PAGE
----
Three Things a Bank Wants to Know Before Giving You A Loan


If you’re looking to gain anything over 25$, you’re going to be asked where the money is going. This fact can be applied towards family and friends, but especially if you are asking for a loan from a bank.

There are a number of things a bank (or other financial institution) will want to know before they will be willing to fund you.

Why do you want (or need) a loan?

  • Capital Investment

    Capital Expenditures are things like the purchase equipment or items used to produce your product or service. These might include computer equipment, office furnishings, or production equipment. Depending on the type of business, it might also include medical or diagnostic equipment. Generally, it does not include consumables, which are part of the operating budget.

    These expenditures usually have a longer economic life and are “depreciated” over time.

    This means the cash goes out the door today, but you can only write it off on your taxes over time. This can create “cash flow” problems even if you are “profitable.” These items end up as Assets on your Balance Sheet unless you are able to fully expense them.

  • Working Capital

    This is typically used to pay expenses needed to run the business: pay employee wages, rent, and office supplies. It can also include maintenance costs. Sometimes, you will need cash to purchase raw materials used in production or build-up inventory for future sale. Be careful, this can create “cash flow” problems as well. These expenditures reduce your net income and are usually accounted for as expenses on the income statement.

  • Pay past bills or repay past loans

    Put bluntly, this is a giant RED FLAG! This generally means that you have not become profitable with the previous round of funding. A financial institution may view this as “throwing good money after bad.”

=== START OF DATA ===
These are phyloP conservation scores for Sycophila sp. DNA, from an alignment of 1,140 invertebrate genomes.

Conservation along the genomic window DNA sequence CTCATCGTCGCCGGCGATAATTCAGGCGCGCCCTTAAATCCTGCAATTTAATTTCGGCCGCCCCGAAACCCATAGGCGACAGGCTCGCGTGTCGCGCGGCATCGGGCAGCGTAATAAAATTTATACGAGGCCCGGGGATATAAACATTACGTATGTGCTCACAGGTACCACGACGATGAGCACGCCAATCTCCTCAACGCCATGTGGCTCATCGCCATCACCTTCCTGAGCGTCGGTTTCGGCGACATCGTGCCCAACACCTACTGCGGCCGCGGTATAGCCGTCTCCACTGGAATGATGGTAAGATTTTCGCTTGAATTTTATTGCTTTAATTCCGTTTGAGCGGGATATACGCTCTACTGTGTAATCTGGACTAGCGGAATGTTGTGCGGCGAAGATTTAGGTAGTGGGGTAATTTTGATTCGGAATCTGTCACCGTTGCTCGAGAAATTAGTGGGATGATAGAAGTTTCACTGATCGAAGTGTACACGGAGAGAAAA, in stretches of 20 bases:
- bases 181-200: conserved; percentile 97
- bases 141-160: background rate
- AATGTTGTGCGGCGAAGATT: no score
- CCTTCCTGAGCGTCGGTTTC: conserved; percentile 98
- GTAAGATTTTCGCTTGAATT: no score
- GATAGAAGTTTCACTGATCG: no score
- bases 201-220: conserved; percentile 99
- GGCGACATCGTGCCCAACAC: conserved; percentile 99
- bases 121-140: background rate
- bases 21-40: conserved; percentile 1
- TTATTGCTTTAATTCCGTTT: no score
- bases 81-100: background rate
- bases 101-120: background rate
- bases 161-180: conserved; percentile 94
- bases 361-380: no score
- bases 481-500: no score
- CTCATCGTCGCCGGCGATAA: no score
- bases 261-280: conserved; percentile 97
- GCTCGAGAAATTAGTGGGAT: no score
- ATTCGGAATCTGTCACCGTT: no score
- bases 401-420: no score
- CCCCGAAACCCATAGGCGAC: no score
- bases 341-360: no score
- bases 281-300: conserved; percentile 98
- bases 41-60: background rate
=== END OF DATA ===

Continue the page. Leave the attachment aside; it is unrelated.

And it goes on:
• Pay yourself a salary

    This is another no-no. Banks are very wary of lending money to simply put in your pocket. They expect you to boot strap and put your sweat equity into the company before you use their money to pay yourself.

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Can you afford it?

loanLoans come with fees and payments. If it is a Line of Credit, these are typically interest only, but term loans are amortized into fixed payments. Where will that cash come from? This is particularly of concern with a working capital loan.

They don’t want you using their loan money to pay them back.

Banks may have a loan coverage ratio requirement so you will have a cash buffer to make payments. What does your past, present and projected income stream look like? This issue can be a real deal killer if you are a startup and have no track record. In this case, a very thorough analysis and Pro Forma income projections will be key. You can make the numbers say anything and the banks know this. Be realistic.

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How are you going to repay it?

This is the key question you will have to answer. Banks want their money back with interest. If you have a very strong personal net worth and income, you may be able to get a signature loan, but this is rare during initial startup. Banks generally want collateral to secure the loan. This can include real estate, trade equipment, and inventory.

Unfortunately, if you are a startup, you likely don’t have much, which is a major hurdle to getting a loan. Particularly with real estate loans, the bank may evaluate your loan to value ratio – a.k.a a measure of how much of your skin you have in the game.

Realistically, bank financing for small businesses is a fairly difficult and often lengthy process (if you can get it at all). Because of this, the Small Business Administration (SBA) has created programs to facilitate the process. Regardless, understanding and preparing for the process is key to receiving funding.

Dave Clark